by Michael Smerconish ’18
A scathing report released by the Senate Intelligence Committee on Tuesday laid out in explicit detail the brutal realities of the CIA’s use of torture in its post 9/11 War on Terror. The report, which took five years to assemble and which was constructed upon more than 6,000,000 agency documents, paints a horrific image of both the frequency and degree of CIA administered torture.
The 524 page executive summary discusses situations in which sleep deprivation, water boarding, “rectal feeding,” and “rectal hydration” were used as interrogative tactics. Furthermore, the report accuses the CIA of “wrongful” detention of at least 26 of its 119 detainees.
The committee also deemed invalid the CIA’s claim that its interrogation techniques led to the killing of Osama bin Laden. In fact, the report argues that “The vast majority of the intelligence [leading to Bin Laden’s discovery] was originally acquired from sources unrelated to the C.I.A.’s detention and interrogation program…”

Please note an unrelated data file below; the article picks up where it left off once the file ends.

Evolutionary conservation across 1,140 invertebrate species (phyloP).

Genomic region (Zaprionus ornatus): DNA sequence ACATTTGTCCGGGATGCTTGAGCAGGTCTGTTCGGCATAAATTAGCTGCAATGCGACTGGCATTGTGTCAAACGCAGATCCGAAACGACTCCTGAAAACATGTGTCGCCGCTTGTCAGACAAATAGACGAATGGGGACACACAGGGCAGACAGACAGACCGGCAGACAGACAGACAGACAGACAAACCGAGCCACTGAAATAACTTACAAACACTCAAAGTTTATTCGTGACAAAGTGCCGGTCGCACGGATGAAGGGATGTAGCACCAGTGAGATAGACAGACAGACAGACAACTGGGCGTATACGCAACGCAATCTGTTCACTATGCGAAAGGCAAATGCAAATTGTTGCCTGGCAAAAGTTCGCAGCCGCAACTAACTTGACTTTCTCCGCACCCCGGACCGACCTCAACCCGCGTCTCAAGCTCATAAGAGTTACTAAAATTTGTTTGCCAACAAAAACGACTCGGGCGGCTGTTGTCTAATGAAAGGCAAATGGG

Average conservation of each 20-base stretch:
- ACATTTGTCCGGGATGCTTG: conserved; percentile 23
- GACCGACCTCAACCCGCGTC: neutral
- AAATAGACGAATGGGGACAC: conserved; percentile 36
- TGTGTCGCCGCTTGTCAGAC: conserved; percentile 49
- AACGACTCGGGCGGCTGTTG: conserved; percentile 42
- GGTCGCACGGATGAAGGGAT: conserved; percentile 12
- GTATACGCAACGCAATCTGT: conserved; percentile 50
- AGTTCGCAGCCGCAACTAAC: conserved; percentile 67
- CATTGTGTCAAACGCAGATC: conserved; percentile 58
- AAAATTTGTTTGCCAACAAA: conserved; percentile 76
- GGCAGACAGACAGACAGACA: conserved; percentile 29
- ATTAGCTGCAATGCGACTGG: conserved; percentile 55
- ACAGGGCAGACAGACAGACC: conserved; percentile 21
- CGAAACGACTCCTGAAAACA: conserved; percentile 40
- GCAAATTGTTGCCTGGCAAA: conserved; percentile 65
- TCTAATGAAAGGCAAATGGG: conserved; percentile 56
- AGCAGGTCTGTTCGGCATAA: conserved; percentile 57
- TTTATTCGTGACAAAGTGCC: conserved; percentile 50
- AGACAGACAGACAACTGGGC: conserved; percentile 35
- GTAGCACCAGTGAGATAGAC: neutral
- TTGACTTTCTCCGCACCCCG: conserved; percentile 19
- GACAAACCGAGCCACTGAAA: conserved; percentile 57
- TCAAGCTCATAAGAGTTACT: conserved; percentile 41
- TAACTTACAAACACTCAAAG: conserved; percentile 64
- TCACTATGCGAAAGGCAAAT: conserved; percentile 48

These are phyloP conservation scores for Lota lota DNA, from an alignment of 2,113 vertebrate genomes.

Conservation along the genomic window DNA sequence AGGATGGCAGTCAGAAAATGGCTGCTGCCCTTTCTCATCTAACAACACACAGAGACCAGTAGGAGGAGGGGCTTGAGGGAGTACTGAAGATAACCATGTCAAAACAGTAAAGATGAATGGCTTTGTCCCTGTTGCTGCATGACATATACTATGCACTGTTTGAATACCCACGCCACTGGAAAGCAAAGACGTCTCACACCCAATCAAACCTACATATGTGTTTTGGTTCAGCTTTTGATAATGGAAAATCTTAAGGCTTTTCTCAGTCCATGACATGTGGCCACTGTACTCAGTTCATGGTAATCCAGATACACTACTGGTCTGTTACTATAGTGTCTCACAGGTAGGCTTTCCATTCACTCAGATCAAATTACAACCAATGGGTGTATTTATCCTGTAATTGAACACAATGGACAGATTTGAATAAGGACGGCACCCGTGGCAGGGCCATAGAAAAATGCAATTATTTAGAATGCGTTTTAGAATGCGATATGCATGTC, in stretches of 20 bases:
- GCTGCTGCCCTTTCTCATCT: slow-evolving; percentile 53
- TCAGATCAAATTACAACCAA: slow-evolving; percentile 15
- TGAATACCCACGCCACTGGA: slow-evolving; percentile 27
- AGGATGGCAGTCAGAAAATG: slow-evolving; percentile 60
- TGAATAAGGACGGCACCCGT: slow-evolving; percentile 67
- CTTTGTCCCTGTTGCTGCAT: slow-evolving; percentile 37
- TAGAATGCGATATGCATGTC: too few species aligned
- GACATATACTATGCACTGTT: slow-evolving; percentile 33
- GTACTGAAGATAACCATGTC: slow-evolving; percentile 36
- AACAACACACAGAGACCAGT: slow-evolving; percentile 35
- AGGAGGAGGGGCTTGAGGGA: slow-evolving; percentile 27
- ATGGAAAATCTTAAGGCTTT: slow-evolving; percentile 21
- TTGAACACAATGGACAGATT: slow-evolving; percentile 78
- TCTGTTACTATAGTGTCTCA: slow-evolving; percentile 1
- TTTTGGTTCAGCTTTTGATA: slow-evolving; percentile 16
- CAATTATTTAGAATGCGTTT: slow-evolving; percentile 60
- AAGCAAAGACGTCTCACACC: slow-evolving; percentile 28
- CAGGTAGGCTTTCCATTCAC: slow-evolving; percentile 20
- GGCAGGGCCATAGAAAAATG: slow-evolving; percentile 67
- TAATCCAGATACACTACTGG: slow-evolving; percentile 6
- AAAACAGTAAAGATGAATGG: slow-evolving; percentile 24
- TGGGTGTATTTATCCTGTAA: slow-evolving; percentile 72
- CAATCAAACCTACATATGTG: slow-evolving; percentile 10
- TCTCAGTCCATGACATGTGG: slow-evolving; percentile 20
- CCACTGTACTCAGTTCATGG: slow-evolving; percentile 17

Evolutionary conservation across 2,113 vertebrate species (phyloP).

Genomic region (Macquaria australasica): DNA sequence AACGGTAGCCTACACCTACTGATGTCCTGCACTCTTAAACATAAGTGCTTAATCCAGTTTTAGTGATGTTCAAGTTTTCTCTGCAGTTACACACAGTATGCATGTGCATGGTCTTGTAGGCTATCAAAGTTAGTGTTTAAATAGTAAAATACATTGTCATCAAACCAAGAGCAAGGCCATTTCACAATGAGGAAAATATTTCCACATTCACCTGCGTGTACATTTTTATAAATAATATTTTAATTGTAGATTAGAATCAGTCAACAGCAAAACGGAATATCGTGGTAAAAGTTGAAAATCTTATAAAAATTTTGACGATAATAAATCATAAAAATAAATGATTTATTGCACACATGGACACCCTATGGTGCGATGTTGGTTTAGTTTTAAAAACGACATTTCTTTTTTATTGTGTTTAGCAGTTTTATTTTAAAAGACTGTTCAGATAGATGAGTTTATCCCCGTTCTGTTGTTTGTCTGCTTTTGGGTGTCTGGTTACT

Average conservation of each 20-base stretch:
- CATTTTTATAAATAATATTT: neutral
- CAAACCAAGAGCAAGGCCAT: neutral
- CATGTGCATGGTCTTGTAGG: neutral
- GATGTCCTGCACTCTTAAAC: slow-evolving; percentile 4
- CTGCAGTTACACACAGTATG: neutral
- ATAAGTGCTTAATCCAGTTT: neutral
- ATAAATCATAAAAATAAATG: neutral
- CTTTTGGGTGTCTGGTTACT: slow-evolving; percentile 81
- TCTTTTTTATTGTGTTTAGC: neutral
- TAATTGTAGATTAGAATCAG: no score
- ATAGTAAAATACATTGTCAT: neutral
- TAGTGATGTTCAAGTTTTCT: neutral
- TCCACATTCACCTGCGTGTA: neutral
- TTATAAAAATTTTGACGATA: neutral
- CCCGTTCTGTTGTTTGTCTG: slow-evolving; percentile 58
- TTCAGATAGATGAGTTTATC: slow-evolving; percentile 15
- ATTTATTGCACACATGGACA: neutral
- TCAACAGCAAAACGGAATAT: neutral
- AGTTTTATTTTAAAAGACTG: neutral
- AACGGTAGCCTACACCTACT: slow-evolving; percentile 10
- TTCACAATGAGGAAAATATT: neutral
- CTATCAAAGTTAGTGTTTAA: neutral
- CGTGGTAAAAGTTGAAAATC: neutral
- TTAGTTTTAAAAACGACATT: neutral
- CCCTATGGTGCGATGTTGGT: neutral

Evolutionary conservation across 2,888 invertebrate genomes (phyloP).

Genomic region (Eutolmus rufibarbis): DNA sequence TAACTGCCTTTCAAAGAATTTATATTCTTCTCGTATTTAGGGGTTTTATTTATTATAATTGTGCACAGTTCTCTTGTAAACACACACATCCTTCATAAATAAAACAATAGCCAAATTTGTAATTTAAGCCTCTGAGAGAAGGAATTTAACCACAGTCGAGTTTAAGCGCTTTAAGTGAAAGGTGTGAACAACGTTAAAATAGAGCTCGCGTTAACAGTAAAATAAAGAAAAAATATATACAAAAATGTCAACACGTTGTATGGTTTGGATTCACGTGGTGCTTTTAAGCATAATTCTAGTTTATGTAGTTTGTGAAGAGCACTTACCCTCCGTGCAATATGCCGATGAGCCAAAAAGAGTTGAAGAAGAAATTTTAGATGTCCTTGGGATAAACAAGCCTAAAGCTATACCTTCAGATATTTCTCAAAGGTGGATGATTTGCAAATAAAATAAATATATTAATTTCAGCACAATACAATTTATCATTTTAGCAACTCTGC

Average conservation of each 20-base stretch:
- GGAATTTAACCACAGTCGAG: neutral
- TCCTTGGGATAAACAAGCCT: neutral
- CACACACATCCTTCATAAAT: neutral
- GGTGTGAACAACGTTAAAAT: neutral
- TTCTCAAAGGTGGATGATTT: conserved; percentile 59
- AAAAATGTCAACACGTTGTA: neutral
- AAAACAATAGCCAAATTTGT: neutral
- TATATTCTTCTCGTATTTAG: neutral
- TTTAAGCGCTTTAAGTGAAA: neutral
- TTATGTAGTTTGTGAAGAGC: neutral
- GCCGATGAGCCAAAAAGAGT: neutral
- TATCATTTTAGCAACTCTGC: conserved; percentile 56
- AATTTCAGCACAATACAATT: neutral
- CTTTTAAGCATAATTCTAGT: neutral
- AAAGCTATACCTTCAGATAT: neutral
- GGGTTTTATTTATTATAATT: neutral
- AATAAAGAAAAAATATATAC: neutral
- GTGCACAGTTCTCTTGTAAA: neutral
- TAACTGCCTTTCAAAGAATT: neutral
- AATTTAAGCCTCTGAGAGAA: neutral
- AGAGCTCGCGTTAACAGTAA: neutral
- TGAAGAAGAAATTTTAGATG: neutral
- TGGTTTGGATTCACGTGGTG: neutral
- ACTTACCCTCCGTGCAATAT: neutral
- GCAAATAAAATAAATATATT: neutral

Though current CIA director John Brennan has admitted that the detention program “had shortcomings and that the agency made mistakes,” he has maintained that the program greatly benefited counterintelligence. “The intelligence gained from the program was critical to our understanding of al-Qaeda and continues to inform our counterterrorism efforts to this day.”
Following an outpouring of jihadist calls for revenge on the US, many have criticized the decision to publish the report. In Afghanistan and Thailand, the State Department even felt a need to warn US citizens to be wary of potential backlash, a precaution that coincided with heightened security for numerous US embassies.
Despite the concerns, Senator Diane Feinstein (D-CA), Intelligence Committee Chairwoman, remained steadfast in the decision to make the committee’s findings public. As she noted to the press on Tuesday, “Releasing this report is an important step to restoring our values and showing the world that we are a just society.”